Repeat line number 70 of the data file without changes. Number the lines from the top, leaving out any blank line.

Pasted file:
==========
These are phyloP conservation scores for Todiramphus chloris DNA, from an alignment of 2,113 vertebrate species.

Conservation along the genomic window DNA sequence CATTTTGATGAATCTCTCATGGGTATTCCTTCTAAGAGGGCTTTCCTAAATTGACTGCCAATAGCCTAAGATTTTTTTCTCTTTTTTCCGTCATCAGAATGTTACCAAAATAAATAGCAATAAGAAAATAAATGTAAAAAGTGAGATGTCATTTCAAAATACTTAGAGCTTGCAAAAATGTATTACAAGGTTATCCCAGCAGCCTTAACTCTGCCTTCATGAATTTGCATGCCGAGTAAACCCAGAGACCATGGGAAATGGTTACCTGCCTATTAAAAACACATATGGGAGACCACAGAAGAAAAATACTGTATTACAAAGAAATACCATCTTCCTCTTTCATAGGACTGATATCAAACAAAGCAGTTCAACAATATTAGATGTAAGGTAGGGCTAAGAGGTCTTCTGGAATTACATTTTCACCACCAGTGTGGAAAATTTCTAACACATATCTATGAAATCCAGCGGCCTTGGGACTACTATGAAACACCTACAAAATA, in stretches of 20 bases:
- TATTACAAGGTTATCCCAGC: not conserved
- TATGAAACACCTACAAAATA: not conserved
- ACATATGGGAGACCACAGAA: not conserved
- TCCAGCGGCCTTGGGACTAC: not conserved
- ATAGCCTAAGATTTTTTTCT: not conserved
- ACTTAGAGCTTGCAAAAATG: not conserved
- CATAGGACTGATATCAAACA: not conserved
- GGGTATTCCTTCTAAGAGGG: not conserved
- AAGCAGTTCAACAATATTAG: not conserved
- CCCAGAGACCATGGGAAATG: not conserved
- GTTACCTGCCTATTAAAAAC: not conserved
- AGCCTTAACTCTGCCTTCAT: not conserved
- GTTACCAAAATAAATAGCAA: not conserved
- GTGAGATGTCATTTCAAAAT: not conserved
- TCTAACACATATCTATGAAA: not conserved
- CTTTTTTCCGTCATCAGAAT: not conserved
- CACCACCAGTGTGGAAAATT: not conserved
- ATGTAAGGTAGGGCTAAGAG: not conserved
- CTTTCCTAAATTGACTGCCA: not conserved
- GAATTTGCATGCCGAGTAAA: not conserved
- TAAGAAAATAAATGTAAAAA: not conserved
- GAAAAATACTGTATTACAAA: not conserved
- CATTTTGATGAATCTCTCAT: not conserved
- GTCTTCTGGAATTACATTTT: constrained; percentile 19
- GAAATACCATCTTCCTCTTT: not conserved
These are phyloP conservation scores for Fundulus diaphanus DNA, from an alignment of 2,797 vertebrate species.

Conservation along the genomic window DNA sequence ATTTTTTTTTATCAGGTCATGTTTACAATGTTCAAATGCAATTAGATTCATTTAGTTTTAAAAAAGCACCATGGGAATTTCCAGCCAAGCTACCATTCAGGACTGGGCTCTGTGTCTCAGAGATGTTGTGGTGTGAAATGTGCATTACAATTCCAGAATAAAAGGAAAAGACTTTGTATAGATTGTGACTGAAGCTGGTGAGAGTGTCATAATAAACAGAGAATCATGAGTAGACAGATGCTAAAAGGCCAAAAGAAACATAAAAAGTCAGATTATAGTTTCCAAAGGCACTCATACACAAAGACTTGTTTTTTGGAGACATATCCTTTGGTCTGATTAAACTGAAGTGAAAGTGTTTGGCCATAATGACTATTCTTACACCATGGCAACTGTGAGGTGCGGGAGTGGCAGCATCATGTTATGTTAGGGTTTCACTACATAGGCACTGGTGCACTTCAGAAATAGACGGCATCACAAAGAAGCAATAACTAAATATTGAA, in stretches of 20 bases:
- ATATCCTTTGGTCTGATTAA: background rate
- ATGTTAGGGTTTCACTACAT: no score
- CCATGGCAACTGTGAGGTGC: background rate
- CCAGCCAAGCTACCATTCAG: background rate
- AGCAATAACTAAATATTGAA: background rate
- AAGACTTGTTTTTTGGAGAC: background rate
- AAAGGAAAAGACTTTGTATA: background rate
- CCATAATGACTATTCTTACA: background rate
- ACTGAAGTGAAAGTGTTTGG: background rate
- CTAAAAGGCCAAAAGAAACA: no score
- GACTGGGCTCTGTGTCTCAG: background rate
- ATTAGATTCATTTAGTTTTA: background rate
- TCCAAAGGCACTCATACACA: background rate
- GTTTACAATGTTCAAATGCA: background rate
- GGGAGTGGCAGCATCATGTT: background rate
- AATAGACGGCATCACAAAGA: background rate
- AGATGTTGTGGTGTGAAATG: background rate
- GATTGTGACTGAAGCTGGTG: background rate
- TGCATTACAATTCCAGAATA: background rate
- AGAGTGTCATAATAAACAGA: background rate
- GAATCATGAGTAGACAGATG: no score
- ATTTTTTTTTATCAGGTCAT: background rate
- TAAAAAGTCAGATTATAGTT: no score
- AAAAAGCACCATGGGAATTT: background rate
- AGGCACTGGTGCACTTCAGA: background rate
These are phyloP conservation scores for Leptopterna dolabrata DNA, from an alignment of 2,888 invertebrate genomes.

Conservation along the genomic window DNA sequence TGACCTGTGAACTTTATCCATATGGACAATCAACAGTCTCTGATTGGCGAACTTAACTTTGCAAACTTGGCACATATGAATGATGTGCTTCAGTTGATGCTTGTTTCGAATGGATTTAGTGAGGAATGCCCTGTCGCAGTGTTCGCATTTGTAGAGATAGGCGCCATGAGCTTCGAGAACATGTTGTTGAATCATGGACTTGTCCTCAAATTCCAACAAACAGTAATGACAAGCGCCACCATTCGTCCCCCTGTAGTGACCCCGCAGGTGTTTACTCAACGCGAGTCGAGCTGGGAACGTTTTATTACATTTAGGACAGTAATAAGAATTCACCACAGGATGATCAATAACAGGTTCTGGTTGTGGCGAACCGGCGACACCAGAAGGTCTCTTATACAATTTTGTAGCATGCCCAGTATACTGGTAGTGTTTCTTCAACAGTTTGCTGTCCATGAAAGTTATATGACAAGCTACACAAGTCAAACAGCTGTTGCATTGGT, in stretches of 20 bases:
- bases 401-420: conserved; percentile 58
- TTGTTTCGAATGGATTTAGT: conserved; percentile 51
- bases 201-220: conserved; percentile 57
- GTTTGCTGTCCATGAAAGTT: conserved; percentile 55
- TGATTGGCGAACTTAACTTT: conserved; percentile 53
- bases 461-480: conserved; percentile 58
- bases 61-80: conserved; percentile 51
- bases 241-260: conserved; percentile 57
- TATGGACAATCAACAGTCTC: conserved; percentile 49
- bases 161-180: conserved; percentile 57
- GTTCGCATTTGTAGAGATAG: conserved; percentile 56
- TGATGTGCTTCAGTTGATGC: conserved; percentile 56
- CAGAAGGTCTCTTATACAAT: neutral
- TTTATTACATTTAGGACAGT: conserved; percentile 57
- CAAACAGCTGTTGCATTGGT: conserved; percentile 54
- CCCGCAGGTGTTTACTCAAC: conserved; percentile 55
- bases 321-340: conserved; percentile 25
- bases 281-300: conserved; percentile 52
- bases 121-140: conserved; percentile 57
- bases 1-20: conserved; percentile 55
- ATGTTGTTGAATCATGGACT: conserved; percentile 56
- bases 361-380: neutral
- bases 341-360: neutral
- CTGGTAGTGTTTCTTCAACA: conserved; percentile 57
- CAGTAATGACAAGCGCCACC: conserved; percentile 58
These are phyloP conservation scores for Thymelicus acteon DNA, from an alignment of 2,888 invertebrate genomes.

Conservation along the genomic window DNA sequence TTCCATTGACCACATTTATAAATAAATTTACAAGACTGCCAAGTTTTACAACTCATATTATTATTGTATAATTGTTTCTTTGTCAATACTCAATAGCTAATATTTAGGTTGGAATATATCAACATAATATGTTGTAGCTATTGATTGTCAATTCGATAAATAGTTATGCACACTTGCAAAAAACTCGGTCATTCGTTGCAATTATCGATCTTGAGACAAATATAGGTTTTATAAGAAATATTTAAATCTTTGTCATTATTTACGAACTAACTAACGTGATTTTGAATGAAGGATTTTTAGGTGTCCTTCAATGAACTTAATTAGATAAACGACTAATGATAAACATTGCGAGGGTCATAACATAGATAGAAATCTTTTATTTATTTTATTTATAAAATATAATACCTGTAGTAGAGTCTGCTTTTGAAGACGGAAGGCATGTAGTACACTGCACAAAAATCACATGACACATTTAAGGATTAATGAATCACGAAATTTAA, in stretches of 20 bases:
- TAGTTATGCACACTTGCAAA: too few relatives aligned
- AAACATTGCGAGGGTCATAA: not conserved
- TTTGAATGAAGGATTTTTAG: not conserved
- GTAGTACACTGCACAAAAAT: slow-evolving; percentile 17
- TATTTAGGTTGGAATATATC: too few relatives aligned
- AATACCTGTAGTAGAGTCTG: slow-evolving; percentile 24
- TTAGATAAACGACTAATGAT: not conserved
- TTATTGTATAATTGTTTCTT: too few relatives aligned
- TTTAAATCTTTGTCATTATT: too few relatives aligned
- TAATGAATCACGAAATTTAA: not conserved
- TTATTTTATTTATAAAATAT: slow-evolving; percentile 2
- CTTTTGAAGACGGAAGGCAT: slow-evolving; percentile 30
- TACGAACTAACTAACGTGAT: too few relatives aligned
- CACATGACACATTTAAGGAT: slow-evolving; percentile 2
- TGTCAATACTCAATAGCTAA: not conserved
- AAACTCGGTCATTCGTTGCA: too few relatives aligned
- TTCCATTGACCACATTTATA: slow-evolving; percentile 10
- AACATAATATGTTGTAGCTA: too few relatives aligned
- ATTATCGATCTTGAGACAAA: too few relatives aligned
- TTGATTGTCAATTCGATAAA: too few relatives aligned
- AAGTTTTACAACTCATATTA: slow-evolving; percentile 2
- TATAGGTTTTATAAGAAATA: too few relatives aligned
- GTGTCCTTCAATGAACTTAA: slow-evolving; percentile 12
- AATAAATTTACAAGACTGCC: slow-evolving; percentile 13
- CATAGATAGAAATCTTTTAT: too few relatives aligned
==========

- TTTATTACATTTAGGACAGT: conserved; percentile 57